I disagree with the idea that it it's wrong for SBC or any church to endorse a particular candidate or political party when there are substantial moral or faith-based reasons to do so (And I don't believe the constitution demands it.) Instead, it would be wrong if pastors or other church leaders couldn't publicly notice that one candidat or party was pro-abortion while the other supported the sanctity of life. It would also be wrong of me to support any candidate who would further non Biblical positions on issues like abortion or homosexuality, or who would seek to stifle Chistian influence. I agree with your statement that moral issues trump economic issues.

Intellectually, I find it hard to support straight-ticket voting. However, I have noticed that the last democrat party candidate I voted for switched parties.

Sorry if this is too long, but I could have really got going and spent the rest of the evening on it!

Big Daddy Weave said...

Like it or not, I don't think abortion and gay marriage will necessarily get alot of "play" in 08. The issue at stake will likely be the same as in 06. The Iraq War.

Despite the current polls right now, I do not think Rudy is the man to beat. As more people get to know the "real" Rudy, his infidelity and liberal positions will turn off conservatives who are showing interest in him now.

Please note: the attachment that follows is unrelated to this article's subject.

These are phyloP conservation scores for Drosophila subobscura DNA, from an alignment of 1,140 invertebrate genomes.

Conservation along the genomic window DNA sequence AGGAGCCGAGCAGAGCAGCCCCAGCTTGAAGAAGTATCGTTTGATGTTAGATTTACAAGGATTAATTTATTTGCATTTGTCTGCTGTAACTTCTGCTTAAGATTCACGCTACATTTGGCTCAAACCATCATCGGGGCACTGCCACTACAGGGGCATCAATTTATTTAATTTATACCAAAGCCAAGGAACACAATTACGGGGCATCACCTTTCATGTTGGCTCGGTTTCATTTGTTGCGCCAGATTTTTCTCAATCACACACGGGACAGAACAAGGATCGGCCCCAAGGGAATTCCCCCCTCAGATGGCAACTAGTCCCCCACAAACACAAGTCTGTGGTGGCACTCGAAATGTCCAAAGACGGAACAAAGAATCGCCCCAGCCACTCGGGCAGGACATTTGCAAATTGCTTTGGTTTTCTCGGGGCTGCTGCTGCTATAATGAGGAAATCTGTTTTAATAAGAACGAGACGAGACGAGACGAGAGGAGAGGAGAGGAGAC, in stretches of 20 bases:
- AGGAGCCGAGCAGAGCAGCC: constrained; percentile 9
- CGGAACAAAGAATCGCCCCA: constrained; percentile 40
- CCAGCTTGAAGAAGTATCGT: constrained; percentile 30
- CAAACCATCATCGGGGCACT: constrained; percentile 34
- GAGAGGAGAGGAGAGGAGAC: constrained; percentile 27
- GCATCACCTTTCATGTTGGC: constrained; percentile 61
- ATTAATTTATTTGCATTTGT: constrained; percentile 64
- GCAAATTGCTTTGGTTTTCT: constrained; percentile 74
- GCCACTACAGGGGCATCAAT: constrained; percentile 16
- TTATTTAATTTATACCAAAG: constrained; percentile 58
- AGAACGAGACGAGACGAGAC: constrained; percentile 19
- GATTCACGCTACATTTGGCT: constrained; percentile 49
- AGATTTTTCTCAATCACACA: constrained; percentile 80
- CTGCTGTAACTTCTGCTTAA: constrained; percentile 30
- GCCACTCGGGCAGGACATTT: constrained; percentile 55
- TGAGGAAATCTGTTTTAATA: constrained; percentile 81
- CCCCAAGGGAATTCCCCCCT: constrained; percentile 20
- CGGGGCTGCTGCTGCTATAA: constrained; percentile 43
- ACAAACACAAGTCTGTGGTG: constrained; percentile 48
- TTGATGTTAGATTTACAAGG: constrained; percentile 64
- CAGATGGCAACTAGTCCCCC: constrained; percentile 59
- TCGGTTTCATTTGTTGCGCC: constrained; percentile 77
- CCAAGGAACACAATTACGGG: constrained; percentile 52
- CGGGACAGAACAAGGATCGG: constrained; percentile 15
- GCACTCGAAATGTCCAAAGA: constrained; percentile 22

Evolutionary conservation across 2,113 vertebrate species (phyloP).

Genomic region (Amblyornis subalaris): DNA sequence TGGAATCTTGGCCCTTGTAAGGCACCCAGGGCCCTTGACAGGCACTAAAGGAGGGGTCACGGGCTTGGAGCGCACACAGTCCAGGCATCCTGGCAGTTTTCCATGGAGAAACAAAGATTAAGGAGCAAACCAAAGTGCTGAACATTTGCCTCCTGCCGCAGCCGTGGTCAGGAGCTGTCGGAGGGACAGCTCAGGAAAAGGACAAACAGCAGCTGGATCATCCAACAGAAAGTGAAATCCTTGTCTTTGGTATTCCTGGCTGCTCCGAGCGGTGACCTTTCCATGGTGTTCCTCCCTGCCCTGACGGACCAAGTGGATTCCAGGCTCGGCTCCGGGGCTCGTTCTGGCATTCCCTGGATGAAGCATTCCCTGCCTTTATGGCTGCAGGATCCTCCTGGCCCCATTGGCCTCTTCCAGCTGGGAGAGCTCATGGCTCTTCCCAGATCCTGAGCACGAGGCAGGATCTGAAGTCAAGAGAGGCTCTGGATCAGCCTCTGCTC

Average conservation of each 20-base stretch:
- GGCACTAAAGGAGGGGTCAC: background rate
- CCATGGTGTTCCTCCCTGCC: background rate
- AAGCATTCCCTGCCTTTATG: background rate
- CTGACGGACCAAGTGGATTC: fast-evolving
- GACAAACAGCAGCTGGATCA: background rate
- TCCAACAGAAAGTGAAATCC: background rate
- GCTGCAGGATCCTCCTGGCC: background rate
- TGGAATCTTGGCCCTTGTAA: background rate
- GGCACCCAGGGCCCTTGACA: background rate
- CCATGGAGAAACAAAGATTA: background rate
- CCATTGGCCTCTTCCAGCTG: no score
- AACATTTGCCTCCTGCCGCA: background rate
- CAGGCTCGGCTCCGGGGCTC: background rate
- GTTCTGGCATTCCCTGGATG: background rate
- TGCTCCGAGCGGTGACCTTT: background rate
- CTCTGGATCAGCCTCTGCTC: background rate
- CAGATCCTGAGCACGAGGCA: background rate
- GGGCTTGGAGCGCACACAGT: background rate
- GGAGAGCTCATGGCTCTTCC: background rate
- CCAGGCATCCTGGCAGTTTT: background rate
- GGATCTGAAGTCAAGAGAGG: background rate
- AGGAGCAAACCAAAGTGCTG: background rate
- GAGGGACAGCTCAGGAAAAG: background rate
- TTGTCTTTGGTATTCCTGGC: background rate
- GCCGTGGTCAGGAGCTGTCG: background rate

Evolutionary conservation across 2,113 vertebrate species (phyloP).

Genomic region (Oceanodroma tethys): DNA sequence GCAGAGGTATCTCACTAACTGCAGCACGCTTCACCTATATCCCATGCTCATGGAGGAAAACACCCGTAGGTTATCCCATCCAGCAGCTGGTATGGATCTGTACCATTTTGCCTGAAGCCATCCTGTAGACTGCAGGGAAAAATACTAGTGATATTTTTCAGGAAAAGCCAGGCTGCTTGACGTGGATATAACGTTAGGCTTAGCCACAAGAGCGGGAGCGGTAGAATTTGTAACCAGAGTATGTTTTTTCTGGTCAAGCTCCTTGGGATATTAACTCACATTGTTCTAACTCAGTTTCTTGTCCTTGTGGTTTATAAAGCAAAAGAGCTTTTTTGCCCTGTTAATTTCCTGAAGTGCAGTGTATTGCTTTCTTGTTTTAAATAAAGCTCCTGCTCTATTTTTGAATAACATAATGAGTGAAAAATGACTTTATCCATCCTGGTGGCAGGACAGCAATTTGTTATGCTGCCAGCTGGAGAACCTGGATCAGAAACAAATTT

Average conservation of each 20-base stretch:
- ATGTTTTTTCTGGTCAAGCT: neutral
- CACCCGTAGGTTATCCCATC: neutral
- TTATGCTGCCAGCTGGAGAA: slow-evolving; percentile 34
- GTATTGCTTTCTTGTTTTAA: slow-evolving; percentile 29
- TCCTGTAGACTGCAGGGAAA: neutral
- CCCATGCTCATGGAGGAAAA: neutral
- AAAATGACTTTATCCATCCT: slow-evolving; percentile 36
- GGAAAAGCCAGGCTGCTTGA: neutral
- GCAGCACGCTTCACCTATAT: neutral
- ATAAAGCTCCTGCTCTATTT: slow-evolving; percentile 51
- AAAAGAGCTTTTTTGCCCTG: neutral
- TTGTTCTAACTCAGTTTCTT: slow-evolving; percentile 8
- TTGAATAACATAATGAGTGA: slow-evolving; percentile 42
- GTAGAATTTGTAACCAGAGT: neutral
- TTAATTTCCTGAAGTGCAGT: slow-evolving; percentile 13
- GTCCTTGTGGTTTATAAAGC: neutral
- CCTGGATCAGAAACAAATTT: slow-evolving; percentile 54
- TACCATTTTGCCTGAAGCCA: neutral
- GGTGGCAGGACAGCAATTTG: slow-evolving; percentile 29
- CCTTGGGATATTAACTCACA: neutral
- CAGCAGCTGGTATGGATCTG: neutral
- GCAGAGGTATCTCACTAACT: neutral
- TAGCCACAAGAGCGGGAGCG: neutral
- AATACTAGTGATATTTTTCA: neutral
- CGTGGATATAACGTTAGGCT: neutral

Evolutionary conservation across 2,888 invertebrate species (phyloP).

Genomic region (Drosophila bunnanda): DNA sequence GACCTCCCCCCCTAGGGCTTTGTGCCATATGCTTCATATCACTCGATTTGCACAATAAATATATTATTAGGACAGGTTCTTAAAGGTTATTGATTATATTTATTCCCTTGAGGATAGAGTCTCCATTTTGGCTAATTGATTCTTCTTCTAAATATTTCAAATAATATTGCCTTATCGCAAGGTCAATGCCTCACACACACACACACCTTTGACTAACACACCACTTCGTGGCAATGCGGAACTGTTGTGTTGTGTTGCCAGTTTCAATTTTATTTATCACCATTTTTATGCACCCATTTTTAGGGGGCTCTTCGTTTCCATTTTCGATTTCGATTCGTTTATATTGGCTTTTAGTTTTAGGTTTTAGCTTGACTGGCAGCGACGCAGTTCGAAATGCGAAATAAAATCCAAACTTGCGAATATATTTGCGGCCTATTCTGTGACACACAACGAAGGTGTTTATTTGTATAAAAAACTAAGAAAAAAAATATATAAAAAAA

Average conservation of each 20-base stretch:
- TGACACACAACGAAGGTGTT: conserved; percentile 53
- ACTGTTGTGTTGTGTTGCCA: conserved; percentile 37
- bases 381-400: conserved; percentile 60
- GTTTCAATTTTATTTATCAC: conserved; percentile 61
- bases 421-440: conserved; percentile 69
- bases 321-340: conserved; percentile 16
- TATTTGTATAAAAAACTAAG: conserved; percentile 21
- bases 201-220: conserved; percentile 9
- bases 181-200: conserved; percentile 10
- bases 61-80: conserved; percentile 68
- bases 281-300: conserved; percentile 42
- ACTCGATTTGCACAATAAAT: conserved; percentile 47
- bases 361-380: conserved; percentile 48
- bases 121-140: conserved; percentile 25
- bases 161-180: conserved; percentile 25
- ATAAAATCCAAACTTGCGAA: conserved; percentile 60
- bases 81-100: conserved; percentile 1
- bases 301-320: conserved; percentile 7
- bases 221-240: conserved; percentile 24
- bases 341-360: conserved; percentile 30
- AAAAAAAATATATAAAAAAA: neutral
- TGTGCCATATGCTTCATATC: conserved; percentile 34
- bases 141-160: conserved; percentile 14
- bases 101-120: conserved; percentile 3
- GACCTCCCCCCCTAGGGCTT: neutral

I do agree, NARAL has lost power. Our platform will remain pro-choice but more and more pro-lifers concerned about a plethora of issues are finding a home in the Democratic Party.

However, for the sake of the party that I identify with - I hope folks like SelahV stay home next time around. :-)

Bart Barber said...

Big Daddy,

I'll go you one further. If Hillary Rodham were not the Democrat nominee, and if Rudy were the GOP nominee, even I might consider a Democrat protest vote.

I don't stay home...I vote EVERY time (even the small city elections).

volfan007 said...

i vote against anyone who raises taxes, or who talks about raising taxes. i vote for the pro life candidate, and i vote for the candidate who is not for the gay agenda. also, i am for less govt. thus, i usually vote republican. but, i'm very independent when it comes to political parties.

bart, like you, where we were raised....it seems that everyone was a democrat..yellow dog dems. but, here lately, due to the issues mentioned above and the gun control issues....a lot of southerners have turned republican in thier voting.

david

selahV said...

okay Big Daddy, for you I'll come out and vote. Actually, I'm thinking about switching back from Republican to Democrat just so I can vote in the primary. I think if half the republicans did that and then the other republicans voted for a clean republican who is not on the ballot in the primary yet (but will be), then we could sweep the whole kitten-caboodle in the final race. I love politics. selahV

selahV said...

Bart; just kidding...I always vote, yeah, even in those city elections. Those are actually the most important...we can do more to effect change on the local level than anywhere else. Most folks just don't realize that. Judges are the most difficult to figure out. I wish there were better ways to inform us of their beliefs. Anyway ya cut it, they will still bring who they are to the rulings in front of their benches. selahV

selahV said...

Volfan: you and I think alike. That's scary. :) selahV